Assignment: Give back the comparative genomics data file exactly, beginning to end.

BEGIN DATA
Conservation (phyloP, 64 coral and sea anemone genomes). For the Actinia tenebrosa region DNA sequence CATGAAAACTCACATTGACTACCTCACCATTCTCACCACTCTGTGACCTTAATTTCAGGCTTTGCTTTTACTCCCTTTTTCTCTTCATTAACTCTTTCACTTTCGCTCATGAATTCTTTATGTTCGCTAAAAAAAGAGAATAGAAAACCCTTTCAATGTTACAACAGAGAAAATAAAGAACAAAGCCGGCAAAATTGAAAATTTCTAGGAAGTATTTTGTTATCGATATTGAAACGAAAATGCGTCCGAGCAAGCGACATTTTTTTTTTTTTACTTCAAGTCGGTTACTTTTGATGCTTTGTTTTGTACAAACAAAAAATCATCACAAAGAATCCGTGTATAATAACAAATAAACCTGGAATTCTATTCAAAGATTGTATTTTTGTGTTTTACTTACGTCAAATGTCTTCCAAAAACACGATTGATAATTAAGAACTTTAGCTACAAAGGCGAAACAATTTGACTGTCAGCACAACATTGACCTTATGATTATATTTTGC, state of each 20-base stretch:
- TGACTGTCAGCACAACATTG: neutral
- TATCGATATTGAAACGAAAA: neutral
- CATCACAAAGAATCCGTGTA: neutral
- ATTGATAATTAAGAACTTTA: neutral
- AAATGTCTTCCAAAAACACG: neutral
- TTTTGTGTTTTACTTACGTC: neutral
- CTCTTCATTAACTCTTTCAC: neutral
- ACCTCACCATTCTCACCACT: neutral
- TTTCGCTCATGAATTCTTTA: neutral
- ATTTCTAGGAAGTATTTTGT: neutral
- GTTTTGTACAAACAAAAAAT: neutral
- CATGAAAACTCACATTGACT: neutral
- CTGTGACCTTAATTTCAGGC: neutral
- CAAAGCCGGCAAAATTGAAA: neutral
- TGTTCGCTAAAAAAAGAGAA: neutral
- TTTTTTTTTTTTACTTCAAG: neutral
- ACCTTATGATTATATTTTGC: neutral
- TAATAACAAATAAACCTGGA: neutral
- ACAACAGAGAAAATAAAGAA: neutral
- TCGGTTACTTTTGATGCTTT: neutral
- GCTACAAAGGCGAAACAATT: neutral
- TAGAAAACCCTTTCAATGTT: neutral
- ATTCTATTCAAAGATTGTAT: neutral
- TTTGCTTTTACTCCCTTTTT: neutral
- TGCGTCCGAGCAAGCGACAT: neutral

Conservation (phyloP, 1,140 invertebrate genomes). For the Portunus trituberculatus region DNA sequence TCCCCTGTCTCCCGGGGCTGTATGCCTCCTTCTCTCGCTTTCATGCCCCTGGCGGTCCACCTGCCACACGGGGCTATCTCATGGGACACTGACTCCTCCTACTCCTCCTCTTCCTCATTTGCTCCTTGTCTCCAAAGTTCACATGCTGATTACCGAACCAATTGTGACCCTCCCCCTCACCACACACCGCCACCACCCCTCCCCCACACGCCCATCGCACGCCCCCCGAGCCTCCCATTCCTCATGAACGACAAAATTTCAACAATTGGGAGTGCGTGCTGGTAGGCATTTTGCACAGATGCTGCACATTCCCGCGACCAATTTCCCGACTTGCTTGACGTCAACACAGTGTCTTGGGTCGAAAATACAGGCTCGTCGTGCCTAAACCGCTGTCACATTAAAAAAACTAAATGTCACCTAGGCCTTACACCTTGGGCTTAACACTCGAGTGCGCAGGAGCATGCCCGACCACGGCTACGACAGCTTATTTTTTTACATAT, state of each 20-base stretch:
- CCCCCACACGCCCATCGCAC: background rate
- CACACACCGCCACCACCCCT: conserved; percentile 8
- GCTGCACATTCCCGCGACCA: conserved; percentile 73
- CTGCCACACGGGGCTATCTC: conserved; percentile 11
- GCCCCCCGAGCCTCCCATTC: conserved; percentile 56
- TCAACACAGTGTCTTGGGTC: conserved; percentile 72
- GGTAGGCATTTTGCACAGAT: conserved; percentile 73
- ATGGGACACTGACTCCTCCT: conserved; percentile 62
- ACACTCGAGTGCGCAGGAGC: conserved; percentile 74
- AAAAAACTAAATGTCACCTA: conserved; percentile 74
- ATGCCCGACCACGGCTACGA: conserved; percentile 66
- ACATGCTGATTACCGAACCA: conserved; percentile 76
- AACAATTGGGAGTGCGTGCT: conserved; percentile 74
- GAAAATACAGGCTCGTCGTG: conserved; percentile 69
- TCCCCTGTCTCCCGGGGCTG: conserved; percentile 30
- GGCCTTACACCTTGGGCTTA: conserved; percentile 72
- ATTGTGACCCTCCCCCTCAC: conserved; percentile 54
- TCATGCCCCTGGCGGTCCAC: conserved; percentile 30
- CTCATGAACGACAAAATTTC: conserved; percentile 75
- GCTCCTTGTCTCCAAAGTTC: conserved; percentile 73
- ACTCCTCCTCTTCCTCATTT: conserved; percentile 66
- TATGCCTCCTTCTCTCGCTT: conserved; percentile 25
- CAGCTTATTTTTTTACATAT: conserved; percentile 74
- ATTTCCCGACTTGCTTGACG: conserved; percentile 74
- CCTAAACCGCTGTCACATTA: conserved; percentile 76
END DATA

Conservation (phyloP, 64 coral and sea anemone genomes). For the Actinia tenebrosa region DNA sequence CATGAAAACTCACATTGACTACCTCACCATTCTCACCACTCTGTGACCTTAATTTCAGGCTTTGCTTTTACTCCCTTTTTCTCTTCATTAACTCTTTCACTTTCGCTCATGAATTCTTTATGTTCGCTAAAAAAAGAGAATAGAAAACCCTTTCAATGTTACAACAGAGAAAATAAAGAACAAAGCCGGCAAAATTGAAAATTTCTAGGAAGTATTTTGTTATCGATATTGAAACGAAAATGCGTCCGAGCAAGCGACATTTTTTTTTTTTTACTTCAAGTCGGTTACTTTTGATGCTTTGTTTTGTACAAACAAAAAATCATCACAAAGAATCCGTGTATAATAACAAATAAACCTGGAATTCTATTCAAAGATTGTATTTTTGTGTTTTACTTACGTCAAATGTCTTCCAAAAACACGATTGATAATTAAGAACTTTAGCTACAAAGGCGAAACAATTTGACTGTCAGCACAACATTGACCTTATGATTATATTTTGC, state of each 20-base stretch:
- TGACTGTCAGCACAACATTG: neutral
- TATCGATATTGAAACGAAAA: neutral
- CATCACAAAGAATCCGTGTA: neutral
- ATTGATAATTAAGAACTTTA: neutral
- AAATGTCTTCCAAAAACACG: neutral
- TTTTGTGTTTTACTTACGTC: neutral
- CTCTTCATTAACTCTTTCAC: neutral
- ACCTCACCATTCTCACCACT: neutral
- TTTCGCTCATGAATTCTTTA: neutral
- ATTTCTAGGAAGTATTTTGT: neutral
- GTTTTGTACAAACAAAAAAT: neutral
- CATGAAAACTCACATTGACT: neutral
- CTGTGACCTTAATTTCAGGC: neutral
- CAAAGCCGGCAAAATTGAAA: neutral
- TGTTCGCTAAAAAAAGAGAA: neutral
- TTTTTTTTTTTTACTTCAAG: neutral
- ACCTTATGATTATATTTTGC: neutral
- TAATAACAAATAAACCTGGA: neutral
- ACAACAGAGAAAATAAAGAA: neutral
- TCGGTTACTTTTGATGCTTT: neutral
- GCTACAAAGGCGAAACAATT: neutral
- TAGAAAACCCTTTCAATGTT: neutral
- ATTCTATTCAAAGATTGTAT: neutral
- TTTGCTTTTACTCCCTTTTT: neutral
- TGCGTCCGAGCAAGCGACAT: neutral

Conservation (phyloP, 1,140 invertebrate genomes). For the Portunus trituberculatus region DNA sequence TCCCCTGTCTCCCGGGGCTGTATGCCTCCTTCTCTCGCTTTCATGCCCCTGGCGGTCCACCTGCCACACGGGGCTATCTCATGGGACACTGACTCCTCCTACTCCTCCTCTTCCTCATTTGCTCCTTGTCTCCAAAGTTCACATGCTGATTACCGAACCAATTGTGACCCTCCCCCTCACCACACACCGCCACCACCCCTCCCCCACACGCCCATCGCACGCCCCCCGAGCCTCCCATTCCTCATGAACGACAAAATTTCAACAATTGGGAGTGCGTGCTGGTAGGCATTTTGCACAGATGCTGCACATTCCCGCGACCAATTTCCCGACTTGCTTGACGTCAACACAGTGTCTTGGGTCGAAAATACAGGCTCGTCGTGCCTAAACCGCTGTCACATTAAAAAAACTAAATGTCACCTAGGCCTTACACCTTGGGCTTAACACTCGAGTGCGCAGGAGCATGCCCGACCACGGCTACGACAGCTTATTTTTTTACATAT, state of each 20-base stretch:
- CCCCCACACGCCCATCGCAC: background rate
- CACACACCGCCACCACCCCT: conserved; percentile 8
- GCTGCACATTCCCGCGACCA: conserved; percentile 73
- CTGCCACACGGGGCTATCTC: conserved; percentile 11
- GCCCCCCGAGCCTCCCATTC: conserved; percentile 56
- TCAACACAGTGTCTTGGGTC: conserved; percentile 72
- GGTAGGCATTTTGCACAGAT: conserved; percentile 73
- ATGGGACACTGACTCCTCCT: conserved; percentile 62
- ACACTCGAGTGCGCAGGAGC: conserved; percentile 74
- AAAAAACTAAATGTCACCTA: conserved; percentile 74
- ATGCCCGACCACGGCTACGA: conserved; percentile 66
- ACATGCTGATTACCGAACCA: conserved; percentile 76
- AACAATTGGGAGTGCGTGCT: conserved; percentile 74
- GAAAATACAGGCTCGTCGTG: conserved; percentile 69
- TCCCCTGTCTCCCGGGGCTG: conserved; percentile 30
- GGCCTTACACCTTGGGCTTA: conserved; percentile 72
- ATTGTGACCCTCCCCCTCAC: conserved; percentile 54
- TCATGCCCCTGGCGGTCCAC: conserved; percentile 30
- CTCATGAACGACAAAATTTC: conserved; percentile 75
- GCTCCTTGTCTCCAAAGTTC: conserved; percentile 73
- ACTCCTCCTCTTCCTCATTT: conserved; percentile 66
- TATGCCTCCTTCTCTCGCTT: conserved; percentile 25
- CAGCTTATTTTTTTACATAT: conserved; percentile 74
- ATTTCCCGACTTGCTTGACG: conserved; percentile 74
- CCTAAACCGCTGTCACATTA: conserved; percentile 76